I recently returned from a trip to New York City. My kids were on spring break, so we decided to go on some college tours. My oldest son, Jaxson, is a junior in high school and it’s time for him to start exploring his higher education options. We’ve toured four schools so far and his favorite is New York University. While we were there, I learned the story of one of their former students named Jack. Although Jack ultimately decided not to finish college, we can still learn from his story…
Jack was something of an unusual kid. Instead of posters of athletes, bands, or comic book characters, the walls of his room were covered with maps. He was shy, suffered from a speech impediment, and was not always comfortable interacting in person. He was also often alone at home. As a result, he’d learned his way around his first computer by the age of eight, and before he was a teenager had taught himself how to write his own programs. He was also fascinated by trains, and would spend hours down at the St. Louis train yards watching the flow of trains coming and going. He was entranced by the way it all seemed to operate as one huge, perfectly functioning system.
Studying trains was the beginning of Jack’s lifelong interest in understanding how things work. When he was a teenager, he began using a radio that scanned police and emergency frequencies. Listening to the dispatchers, he became engrossed in their concise language as they constantly transmitted the locations and activities of officers and emergency vehicles. It also gave him ideas.
After writing his own software to track the movements and locations of emergency vehicles, Jack felt he was ready to work in that field. Still in his teens, he sought out a large dispatch company in New York. He looked up their website, but it had no contact information. However, he also found a hole in the site’s security. Using this as a way in, he was able to contact the company and alert them to the security risk. He also mentioned that he was a computer programmer who wrote dispatch software. A week later, they offered him a job.
Jack attended New York University while working as a dispatch programmer. During his time there, he was part of a brainstorming session about the implications of instant messaging. Jack made a gutsy decision to leave college and pursue dispatch work in California. Soon after, he started his own company to dispatch couriers, taxis, and emergency services from the Web. But it wasn’t long before the dots began to connect.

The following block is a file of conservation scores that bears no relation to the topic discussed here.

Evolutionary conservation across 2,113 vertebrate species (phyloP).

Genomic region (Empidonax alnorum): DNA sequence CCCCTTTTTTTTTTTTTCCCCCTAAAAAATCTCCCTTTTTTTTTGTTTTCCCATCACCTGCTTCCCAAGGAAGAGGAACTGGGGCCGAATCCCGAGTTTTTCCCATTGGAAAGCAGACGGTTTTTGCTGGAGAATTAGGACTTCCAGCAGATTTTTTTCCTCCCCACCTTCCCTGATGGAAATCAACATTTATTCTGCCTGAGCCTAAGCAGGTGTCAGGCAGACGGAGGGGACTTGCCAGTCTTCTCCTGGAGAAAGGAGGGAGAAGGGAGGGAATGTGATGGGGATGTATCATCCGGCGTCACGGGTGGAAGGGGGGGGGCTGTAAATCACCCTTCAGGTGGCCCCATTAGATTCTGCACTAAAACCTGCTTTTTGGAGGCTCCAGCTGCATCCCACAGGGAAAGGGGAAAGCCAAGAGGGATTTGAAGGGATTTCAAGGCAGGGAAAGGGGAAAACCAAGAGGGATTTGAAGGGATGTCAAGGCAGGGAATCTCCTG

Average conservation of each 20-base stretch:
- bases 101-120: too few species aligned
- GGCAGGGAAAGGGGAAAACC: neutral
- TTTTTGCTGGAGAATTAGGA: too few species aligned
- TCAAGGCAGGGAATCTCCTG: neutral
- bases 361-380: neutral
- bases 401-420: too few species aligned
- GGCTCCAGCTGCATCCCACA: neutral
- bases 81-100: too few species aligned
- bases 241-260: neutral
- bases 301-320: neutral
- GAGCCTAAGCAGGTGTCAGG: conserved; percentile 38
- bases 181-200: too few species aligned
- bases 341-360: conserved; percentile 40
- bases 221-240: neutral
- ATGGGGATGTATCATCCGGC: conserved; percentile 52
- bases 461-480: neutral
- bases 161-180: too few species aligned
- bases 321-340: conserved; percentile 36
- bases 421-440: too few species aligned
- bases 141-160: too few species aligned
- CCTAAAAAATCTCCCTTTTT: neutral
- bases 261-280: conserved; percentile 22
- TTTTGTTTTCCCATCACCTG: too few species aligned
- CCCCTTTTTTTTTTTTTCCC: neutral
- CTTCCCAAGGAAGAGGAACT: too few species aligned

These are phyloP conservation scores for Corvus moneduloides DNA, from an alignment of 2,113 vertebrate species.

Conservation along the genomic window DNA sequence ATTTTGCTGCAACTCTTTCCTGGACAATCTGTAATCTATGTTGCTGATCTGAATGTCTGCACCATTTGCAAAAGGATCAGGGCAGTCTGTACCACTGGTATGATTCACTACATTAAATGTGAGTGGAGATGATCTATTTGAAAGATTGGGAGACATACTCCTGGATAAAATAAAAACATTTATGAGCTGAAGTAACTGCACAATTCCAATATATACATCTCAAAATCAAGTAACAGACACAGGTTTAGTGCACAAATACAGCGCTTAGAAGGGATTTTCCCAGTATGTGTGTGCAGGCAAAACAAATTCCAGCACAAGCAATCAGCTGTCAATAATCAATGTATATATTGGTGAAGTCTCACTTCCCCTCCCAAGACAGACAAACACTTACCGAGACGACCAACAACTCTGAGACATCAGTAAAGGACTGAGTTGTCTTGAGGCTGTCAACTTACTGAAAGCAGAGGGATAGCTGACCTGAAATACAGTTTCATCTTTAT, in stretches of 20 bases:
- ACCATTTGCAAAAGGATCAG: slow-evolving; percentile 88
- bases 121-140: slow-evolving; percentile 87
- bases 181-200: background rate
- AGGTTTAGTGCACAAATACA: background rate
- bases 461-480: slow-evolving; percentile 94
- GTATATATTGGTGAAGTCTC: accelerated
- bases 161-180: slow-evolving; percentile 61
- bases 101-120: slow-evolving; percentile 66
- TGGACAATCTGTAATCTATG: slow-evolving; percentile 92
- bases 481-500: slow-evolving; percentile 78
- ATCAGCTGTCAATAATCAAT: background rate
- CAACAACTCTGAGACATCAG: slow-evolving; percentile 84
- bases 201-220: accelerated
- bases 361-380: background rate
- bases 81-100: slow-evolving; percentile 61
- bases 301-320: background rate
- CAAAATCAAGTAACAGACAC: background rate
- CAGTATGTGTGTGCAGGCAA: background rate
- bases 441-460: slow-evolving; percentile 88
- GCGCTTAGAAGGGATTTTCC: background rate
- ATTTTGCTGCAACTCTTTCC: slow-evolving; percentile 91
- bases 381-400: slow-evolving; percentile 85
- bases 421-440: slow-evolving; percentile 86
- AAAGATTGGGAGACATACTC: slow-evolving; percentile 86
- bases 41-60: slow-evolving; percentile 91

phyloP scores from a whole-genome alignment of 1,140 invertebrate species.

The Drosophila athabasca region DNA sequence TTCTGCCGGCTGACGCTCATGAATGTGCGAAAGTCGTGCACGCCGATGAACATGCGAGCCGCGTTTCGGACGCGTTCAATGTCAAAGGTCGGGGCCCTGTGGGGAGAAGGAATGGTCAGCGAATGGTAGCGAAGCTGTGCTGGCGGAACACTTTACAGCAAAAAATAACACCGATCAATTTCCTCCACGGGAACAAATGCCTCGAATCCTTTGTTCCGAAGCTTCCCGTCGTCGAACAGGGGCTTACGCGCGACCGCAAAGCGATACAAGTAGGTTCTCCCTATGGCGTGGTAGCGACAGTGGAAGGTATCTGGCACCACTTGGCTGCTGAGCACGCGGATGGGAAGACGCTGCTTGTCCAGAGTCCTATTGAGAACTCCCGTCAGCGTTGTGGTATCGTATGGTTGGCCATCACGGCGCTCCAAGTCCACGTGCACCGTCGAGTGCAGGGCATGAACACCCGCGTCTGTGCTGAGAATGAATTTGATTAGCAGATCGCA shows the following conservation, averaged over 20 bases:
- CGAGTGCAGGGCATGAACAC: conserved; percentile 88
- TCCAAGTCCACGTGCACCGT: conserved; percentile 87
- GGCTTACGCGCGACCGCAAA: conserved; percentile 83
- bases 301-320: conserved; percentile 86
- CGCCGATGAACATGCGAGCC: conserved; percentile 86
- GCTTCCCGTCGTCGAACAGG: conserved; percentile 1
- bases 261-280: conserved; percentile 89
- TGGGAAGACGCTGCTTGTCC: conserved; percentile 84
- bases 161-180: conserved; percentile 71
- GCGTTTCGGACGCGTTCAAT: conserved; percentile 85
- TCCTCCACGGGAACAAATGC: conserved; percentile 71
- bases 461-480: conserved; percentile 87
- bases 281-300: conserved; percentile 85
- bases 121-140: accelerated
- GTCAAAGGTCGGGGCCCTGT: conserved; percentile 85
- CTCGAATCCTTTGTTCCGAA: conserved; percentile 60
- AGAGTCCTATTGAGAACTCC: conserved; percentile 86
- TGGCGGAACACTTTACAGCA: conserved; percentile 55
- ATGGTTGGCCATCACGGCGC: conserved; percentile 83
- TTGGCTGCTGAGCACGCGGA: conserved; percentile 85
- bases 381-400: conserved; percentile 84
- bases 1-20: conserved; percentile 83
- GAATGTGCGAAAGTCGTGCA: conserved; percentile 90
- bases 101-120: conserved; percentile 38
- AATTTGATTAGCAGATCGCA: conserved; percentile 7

Thinking back to his youth and remembering how the voices on the police scanner would constantly update their positions from wherever they were, Jack came up with a new idea. He approached a company who was exploring instant messaging and described a new form of virtual communication that would be as immediate as texting, but among a much larger number of people at once. The idea was to take the short bursts of communication of the dispatch world and create a web-based network that anyone with a cell phone, wherever they were, could use to send messages.
The story of how Jack found success with his idea is a great example of how things are connected. And there’s no denying that by following his passions, a young man who was never comfortable in simple, face-to-face conversations was able to create Twitter, one of the largest communication networks the world has ever seen. By 2012, Twitter had over 500 million registered users, generating over 340 million messages, called "tweets," per day. Since its launch, Twitter has become one of the ten most visited websites on the Internet, and its founder, Jack Dorsey, was named 2012's Innovator of The Year.
One reporter recently referred to Jack as an idea man, and I found Jack’s response very interesting: “Everyone has an idea. But it’s really about executing the idea and attracting other people to help you work on the idea that really makes the difference.” The We Are Connected mindset is about seeking out the synergies in all relationships and empowering one another to live your dreams.